- Project plans
- Project activities
- Legislation and standards
- Industry context
Last edited 20 Dec 2020
National Construction Contracts and Law Survey 2015
Only a third (33%) of respondents to new survey claim to directly refer to BIM in their contracts. This was a finding from the National Construction Contracts and Law Survey 2015, conducted by RIBA Enterprises’ National Building Specification (NBS) and published in November 2015.
With all centrally-funded projects requiring collaborative 3D BIM by 2016, this low figure suggests there wiil be an abrupt adoption and embedding of BIM on required projects when the deadline is reached.
Although the figure represents an increase compared to the 2012 survey in which only 10% made contractual reference, it should also be considered alongside a survey finding that half of respondents had worked on a public sector project in the last year.
In terms of collaboration, the survey found that 47% of people saw BIM as an enabler, whereas 9% did not, leaving 44% who were unsure, indicating that there is more the industry needs to do to demonstrate and communicate the collaborative benefits of BIM.
More positively, 58% of respondents said that a BIM model was recognised by their organisation as contractually binding in the same way as specifications or drawings; evidence perhaps of a growing industry acceptance of BIM.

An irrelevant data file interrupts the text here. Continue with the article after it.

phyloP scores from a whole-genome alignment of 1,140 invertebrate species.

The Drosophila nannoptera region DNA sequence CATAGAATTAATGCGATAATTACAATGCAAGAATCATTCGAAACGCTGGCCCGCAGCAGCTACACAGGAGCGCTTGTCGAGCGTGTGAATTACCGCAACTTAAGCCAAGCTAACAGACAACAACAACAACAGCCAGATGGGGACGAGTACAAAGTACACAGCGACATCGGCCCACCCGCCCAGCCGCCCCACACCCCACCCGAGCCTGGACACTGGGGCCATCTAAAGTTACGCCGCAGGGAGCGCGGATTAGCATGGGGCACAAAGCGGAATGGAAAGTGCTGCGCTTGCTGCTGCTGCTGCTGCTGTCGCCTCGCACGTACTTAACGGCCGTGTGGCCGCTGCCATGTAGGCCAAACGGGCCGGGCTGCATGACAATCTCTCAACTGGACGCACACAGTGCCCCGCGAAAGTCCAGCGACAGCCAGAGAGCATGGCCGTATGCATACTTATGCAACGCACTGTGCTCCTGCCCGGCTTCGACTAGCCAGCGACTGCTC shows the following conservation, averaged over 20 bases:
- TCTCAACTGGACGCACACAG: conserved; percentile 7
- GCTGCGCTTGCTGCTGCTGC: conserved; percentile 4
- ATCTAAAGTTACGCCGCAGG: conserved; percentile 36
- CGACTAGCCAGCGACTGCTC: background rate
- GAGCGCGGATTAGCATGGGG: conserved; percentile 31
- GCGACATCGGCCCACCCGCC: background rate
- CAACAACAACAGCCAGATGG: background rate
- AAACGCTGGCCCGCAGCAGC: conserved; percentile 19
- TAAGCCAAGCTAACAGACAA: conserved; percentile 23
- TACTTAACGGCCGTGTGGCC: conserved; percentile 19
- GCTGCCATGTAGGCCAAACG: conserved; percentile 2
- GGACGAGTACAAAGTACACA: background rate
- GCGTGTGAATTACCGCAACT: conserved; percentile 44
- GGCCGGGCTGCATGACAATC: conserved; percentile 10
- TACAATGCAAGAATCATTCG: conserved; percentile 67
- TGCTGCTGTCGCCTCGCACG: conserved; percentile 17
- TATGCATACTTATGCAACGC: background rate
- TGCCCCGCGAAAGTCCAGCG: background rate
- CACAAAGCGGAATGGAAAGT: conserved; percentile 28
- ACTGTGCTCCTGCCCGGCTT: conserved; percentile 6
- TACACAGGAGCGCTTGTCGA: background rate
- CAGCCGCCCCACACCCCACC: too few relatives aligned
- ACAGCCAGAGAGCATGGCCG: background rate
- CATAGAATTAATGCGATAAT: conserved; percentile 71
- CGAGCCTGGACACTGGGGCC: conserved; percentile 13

Adrian Malleson, head of research, analysis and forecasting at the NBS said, “We can draw the conclusion that majority feel that a BIM does have a contractual standing. People believe that if a BIM is delivered to a client or another organisation that it is a legally binding model.
“In practice, when we ask people what they are actually doing, things are slightly different to people's perceptions. Two thirds of people are not referring to BIM in their contracts at all. So while people see a BIM as legally binding the status of the contracts is some way behind that. There is a bit of catching up to do on the contract side of things."
For Malleson, the percentage of people referring to BIM in contracts is not necessarily proportionate to the rise in BIM adoption. “I had expected the percentage to be higher, particularly given that half the people surveyed had worked on a public sector project in the past 12 months. Possibly one reason is that people are working in BIM environments, but are outputting in traditional forms?”
Despite stronger construction output and a more buoyant market than at any point since the 2008 recession, the survey found that the number of disputes within the construction industry had remained unchanged in recent years.
Almost half of those who responded said that had had to deal with at least one dispute in the last year – with most disputes occurring between clients and main contractors (according to 76% of respondents) or between a main contractor and subcontractor (29%).
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